## DIMACS Mixer Series, September 19, 2002

DIMACS, Room 401 CoRE Building
**Abstracts:**

**Sorin Alexe**, RUTCOR, Rutgers University

Title: Datascope - a new tool for Logical Analysis of Data (LAD)

Logical Analysis of Data (LAD) is a method for data analysis based on
combinatorics, optimization, and logic. The LAD's input is a dataset
consisting of positive and negative observations described by numerical
and/or categorical attributes. A central role of LAD is played by
"patterns", which are significant rules associated to subsets of
observations in the same class. The LAD classification models are
constructed by applying discriminant analysis in the pattern space (or
"knowledge space"). LAD provides highly accurate and reproducible models,
it is insensitive to noise, and may handle well missing data. The LAD
method will be presented by applying the Datascope software - an
implementation of LAD - to a benchmark of datasets, publicly available at
the Irvine Repository of Machine Learning, University of California.

**Majoj M. Prabhakaran**, Graduate Student,
Computer Science, Princeton University

Title: Concurrent Zero Knowledge with Logarithmic Round-Complexity

We show that every language in NP has a (black-box)
concurrent zero-knowledge proof system using $\tilde{O}(\log n)$
rounds of interaction. The number of rounds in our protocol is
optimal, in the sense that any language outside BPP requires at least
$\tilde{\Omega}(\log n)$ rounds of interaction in order to be proven
in black-box concurrent zero-knowledge. The (standard) cryptographic
assumption involved is that there exists a collection of claw-free
functions. (Joint work with Manoj Prabhakaran, Alon Rosen, Amit Sahai)

**Carl Pomerance**, DIMACS member, Bell Labs

Title: What's new in primality testing

I describe the new deterministic, polynomial time primality test of
Agrawal, Kayal, and Saxena.

**Giovanni Di Crescenzo**, DIMACS member,
Telcordia

Title: Randomness-Optimal Characterizations of Two NP Proof Systems

While randomness seemed crucial to help polynomial-time algorithms,
a large body of research has been devoted to derandomization of these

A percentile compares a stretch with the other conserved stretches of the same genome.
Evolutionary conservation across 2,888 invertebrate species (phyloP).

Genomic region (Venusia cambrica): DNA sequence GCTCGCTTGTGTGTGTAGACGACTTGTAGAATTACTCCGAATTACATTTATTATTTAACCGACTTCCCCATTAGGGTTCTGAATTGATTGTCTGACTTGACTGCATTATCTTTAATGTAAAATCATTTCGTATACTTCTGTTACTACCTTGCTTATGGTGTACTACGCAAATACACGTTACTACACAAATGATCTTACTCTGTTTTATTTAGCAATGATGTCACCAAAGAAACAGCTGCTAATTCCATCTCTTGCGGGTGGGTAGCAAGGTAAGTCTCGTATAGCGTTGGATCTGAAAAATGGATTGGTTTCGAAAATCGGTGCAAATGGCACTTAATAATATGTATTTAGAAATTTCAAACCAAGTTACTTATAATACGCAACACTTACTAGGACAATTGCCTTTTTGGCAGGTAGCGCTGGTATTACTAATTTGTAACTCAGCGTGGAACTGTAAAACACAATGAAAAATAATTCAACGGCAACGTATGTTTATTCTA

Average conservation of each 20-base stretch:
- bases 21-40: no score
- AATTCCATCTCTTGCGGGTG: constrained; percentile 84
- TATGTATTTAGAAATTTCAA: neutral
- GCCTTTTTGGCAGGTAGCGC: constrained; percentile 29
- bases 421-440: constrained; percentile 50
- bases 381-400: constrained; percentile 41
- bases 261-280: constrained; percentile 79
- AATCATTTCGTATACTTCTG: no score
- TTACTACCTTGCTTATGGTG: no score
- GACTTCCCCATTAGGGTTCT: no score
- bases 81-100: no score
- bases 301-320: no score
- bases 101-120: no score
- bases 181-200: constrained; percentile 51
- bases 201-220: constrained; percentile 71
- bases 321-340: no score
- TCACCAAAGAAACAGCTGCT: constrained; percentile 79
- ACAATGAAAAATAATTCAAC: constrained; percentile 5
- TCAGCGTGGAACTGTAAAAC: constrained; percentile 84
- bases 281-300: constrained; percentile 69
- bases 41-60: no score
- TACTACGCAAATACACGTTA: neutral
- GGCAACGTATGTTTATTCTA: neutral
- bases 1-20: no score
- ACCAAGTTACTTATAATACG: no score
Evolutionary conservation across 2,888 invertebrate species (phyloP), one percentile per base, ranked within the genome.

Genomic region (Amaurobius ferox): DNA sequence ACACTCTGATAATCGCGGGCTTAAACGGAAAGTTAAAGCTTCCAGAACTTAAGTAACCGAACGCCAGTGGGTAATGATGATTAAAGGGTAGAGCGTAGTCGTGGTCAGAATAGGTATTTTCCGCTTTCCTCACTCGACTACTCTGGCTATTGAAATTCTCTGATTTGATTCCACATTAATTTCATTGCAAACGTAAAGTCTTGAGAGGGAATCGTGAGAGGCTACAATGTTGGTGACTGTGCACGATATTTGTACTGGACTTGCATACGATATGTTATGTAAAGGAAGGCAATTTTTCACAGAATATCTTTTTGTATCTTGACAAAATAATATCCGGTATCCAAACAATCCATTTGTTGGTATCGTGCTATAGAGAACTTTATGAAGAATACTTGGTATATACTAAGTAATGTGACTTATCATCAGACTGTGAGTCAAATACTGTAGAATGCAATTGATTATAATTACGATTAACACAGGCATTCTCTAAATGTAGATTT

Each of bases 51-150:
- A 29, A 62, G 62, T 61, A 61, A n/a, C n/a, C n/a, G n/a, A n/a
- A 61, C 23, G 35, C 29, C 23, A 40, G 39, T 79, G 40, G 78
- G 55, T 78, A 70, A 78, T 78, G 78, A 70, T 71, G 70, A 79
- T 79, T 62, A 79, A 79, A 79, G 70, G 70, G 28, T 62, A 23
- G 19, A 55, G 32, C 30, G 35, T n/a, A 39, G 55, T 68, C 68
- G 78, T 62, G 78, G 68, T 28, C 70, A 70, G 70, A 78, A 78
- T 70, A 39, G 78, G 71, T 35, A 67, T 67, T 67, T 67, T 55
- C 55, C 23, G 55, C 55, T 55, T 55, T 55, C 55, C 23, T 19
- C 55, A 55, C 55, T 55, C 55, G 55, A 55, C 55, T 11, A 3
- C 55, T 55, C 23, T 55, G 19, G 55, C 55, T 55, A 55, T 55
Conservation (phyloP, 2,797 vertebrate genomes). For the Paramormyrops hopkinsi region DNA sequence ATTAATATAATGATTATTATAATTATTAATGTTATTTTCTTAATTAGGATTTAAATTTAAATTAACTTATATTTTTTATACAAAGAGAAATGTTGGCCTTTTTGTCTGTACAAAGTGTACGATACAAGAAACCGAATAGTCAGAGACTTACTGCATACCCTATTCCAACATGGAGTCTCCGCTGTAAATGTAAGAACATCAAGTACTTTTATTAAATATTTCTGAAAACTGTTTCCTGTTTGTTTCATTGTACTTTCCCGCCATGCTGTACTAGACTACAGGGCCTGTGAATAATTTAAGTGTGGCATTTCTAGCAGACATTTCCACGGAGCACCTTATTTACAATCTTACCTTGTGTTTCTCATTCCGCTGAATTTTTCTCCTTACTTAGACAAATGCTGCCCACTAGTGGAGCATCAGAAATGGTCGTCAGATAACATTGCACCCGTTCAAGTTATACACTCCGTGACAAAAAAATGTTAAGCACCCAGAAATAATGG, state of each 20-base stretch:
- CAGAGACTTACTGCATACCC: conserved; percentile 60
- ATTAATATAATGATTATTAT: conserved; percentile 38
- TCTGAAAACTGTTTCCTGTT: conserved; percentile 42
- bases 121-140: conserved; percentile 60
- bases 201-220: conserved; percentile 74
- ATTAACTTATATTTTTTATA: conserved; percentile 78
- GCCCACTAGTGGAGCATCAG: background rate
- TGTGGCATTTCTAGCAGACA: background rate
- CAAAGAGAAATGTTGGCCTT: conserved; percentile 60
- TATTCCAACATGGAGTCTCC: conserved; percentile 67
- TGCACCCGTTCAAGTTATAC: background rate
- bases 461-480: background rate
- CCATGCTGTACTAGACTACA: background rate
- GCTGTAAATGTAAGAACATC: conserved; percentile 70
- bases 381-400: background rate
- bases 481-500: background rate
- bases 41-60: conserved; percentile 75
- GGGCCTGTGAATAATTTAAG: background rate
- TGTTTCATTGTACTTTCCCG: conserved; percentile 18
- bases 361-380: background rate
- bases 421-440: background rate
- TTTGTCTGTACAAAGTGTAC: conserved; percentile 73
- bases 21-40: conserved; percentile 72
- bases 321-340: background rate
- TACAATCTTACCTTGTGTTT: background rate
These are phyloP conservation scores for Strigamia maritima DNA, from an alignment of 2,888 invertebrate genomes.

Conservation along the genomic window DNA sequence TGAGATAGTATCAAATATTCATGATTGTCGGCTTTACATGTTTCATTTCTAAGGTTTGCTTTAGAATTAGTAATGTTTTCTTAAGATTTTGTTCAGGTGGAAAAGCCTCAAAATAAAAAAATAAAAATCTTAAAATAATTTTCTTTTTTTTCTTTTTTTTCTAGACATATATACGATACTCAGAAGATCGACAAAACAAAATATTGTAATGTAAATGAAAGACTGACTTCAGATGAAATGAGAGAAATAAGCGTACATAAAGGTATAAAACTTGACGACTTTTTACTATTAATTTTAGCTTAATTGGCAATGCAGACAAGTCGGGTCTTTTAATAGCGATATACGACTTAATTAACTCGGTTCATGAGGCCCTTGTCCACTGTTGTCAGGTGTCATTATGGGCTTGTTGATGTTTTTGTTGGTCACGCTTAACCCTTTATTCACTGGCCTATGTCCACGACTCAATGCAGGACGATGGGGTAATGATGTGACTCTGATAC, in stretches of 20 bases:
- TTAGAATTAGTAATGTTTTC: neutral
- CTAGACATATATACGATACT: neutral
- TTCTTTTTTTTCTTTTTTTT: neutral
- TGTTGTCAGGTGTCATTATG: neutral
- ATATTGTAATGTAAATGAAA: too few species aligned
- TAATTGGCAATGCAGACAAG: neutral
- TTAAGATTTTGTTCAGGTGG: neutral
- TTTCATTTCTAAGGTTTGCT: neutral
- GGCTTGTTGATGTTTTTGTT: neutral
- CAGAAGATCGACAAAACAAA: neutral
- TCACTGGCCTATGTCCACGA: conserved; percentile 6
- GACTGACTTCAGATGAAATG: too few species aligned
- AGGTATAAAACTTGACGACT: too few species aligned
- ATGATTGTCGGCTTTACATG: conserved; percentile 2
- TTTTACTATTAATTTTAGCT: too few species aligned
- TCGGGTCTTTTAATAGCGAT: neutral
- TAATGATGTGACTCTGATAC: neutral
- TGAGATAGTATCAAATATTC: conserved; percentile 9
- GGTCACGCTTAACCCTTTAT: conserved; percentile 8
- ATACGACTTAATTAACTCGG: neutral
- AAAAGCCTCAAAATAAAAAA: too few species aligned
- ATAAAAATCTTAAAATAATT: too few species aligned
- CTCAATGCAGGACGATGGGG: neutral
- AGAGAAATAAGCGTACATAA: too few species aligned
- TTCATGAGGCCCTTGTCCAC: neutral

algorithms. When studying higher complexity classes, an analogue
derandomization problem naturally arises, especially since randomness
seems even more crucial to achieve certain desirable goals. We investigate
quantitative aspects of randomness in two types of proof systems for NP,
motivated by cryptographic applications: two-round public-coin
witness-indistinguishable proof systems and non-interactive zero-knowledge
proof systems. Our main results are the following:

(1) if NP has a 2-round public-coin witness-indistinguishable proof system
then it has one using $\Theta(n^{\epsilon}+\log(1/s))$ random bits,

(2) if NP has a non-interactive zero-knowledge proof system then it has
one using $\Theta(n^{\epsilon}+\log(1/s))$ random bits, where $s$ is the
soundness error, $n$ the length of the input, and $\epsilon$ can be any
constant greater than $0$.

Both results are essentially optimal for the
most typical values of the parameters and only assume that NP $\neq$
average-BPP. As a consequence, assuming the existence of one-way
functions, both classes of proof systems are characterized by the same
randomness complexity as BPP algorithms. In order to achieve these
results, we formulate and investigate the problem of randomness-efficient
error reduction for two-round public-coin witness-indistinguishable
proofs, non-interactive witness-indistinguishable proofs, and
non-interactive zero-knowledge proofs, which generalizes the analogue and
well-studied problem for BPP computation. (This talk combines papers
presented at ICALP 1999 and RANDOM 2002, co-authored with Alfredo De
Santis and Giuseppe Persiano, from University of Salerno, Italy)

**Irit Dinur**, Post Doc at NEC

Title: Revealing Information While Preserving Privacy

Envision a database of a hospital containing the medical history of some
large population. On one hand, the hospital is interested in keeping the
privacy of its patients, and leaking no medical information that could
be related to a specific patient. On the other hand, the hospital would
like to advance scientific research which is based (among other things)
on statistics of the information in the database.

We propose a mathematical model for this problem, and present (tight)
lower bounds limiting the amount of information that can be revealed
without violation of privacy. (Based on joint work with Cynthia Dwork
and Kobbi Nissim)